Bearing in mind the potential issue of clarity around these new rules, there may be questions on what this could mean from a liability perspective for drivers of heavy goods vehicles and other commercial vehicles—in construction and other industry sectors.

A greater burden of responsibility?

Claimants can often point to a failure to comply with the Highway Code to help establish liability in road traffic accident claims. So, with these new rules in place, would liability immediately attach to larger vehicles in the event of a collision with a road user further up the hierarchy? This may be a valid concern for managers of vehicle fleets—especially those with large vehicles—as well as the drivers themselves. There may also be concern that HGV drivers could face tougher penalties than car drivers or motorcyclists for breaking the same law.

Time will tell how effectively these changes will be adhered to by roads users, but if they do lead to cases of assumed liability against larger vehicles, the question is, how will insurers respond? Will this greater burden of responsibility lead to increased insurance premiums for those vehicles, simply because they fall within the lowest tier of the road user hierarchy?

These changes have come at an already challenging time for industries such as construction that are experiencing a shortage of HGV drivers, which has led to higher rates of pay. So, another concern might be that the increase in driver responsibility may lead to the expectation of a further salary boost to reflect the greater risk a driver would potentially be taking on.

Help protect your drivers and business

Ultimately, all road users should be aware of and understand the new rules, because any confusion may cause otherwise avoidable collisions. This, in turn, may lead to an increase in claims and the potential for knock-on effect on insurance premiums. While every road user is required to behave responsibly, every company with commercial vehicles must also take responsibility for educating their drivers to ensure safer driving and help protect against potential issues of liability and litigation.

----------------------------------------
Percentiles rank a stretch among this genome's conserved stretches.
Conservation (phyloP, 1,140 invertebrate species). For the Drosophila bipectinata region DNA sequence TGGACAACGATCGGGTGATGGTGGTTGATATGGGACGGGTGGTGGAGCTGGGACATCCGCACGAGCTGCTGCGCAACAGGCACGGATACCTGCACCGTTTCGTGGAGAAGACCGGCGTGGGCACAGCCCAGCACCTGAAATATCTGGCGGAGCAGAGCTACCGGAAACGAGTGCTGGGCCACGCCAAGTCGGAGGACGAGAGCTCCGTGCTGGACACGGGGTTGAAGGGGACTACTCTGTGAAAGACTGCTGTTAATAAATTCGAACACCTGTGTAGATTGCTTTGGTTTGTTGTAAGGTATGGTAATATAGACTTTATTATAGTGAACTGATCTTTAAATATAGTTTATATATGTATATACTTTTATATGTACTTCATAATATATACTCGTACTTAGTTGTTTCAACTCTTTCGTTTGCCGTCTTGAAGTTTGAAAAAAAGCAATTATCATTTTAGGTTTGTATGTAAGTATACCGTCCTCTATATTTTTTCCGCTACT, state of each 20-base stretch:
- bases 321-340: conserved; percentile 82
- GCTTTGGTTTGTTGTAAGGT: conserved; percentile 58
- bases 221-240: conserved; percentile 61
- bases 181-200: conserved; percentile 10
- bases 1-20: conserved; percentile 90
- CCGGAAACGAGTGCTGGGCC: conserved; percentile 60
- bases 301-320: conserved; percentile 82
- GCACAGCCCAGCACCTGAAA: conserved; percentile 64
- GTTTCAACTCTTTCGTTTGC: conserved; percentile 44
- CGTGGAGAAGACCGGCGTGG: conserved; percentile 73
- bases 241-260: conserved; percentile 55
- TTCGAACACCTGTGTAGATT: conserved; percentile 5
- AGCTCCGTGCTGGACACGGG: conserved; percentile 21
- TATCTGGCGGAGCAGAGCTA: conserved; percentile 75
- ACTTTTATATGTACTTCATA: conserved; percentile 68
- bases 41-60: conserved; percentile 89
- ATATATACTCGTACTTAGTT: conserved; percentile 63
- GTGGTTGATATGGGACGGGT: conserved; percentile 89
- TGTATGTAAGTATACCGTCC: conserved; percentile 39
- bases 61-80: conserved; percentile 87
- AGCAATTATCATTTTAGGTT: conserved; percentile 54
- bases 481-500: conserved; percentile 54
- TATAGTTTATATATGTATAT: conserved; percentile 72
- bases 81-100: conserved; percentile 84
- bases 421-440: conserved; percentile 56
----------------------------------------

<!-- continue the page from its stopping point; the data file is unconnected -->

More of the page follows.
The full revised Highway Code wording can be found here.

The sole purpose of this article is to provide guidance on the issues covered. This article is not intended to give legal advice, and, accordingly, it should not be relied upon. It should not be regarded as a comprehensive statement of the law and/or market practice in this area. We make no claims as to the completeness or accuracy of the information contained herein or in the links which were live at the date of publication. You should not act upon (or should refrain from acting upon) information in this publication without first seeking specific legal and/or specialist advice. Arthur J. Gallagher Insurance Brokers Limited accepts no liability for any inaccuracy, omission or mistake in this publication, nor will we be responsible for any loss which may be suffered as a result of any person relying on the information contained herein.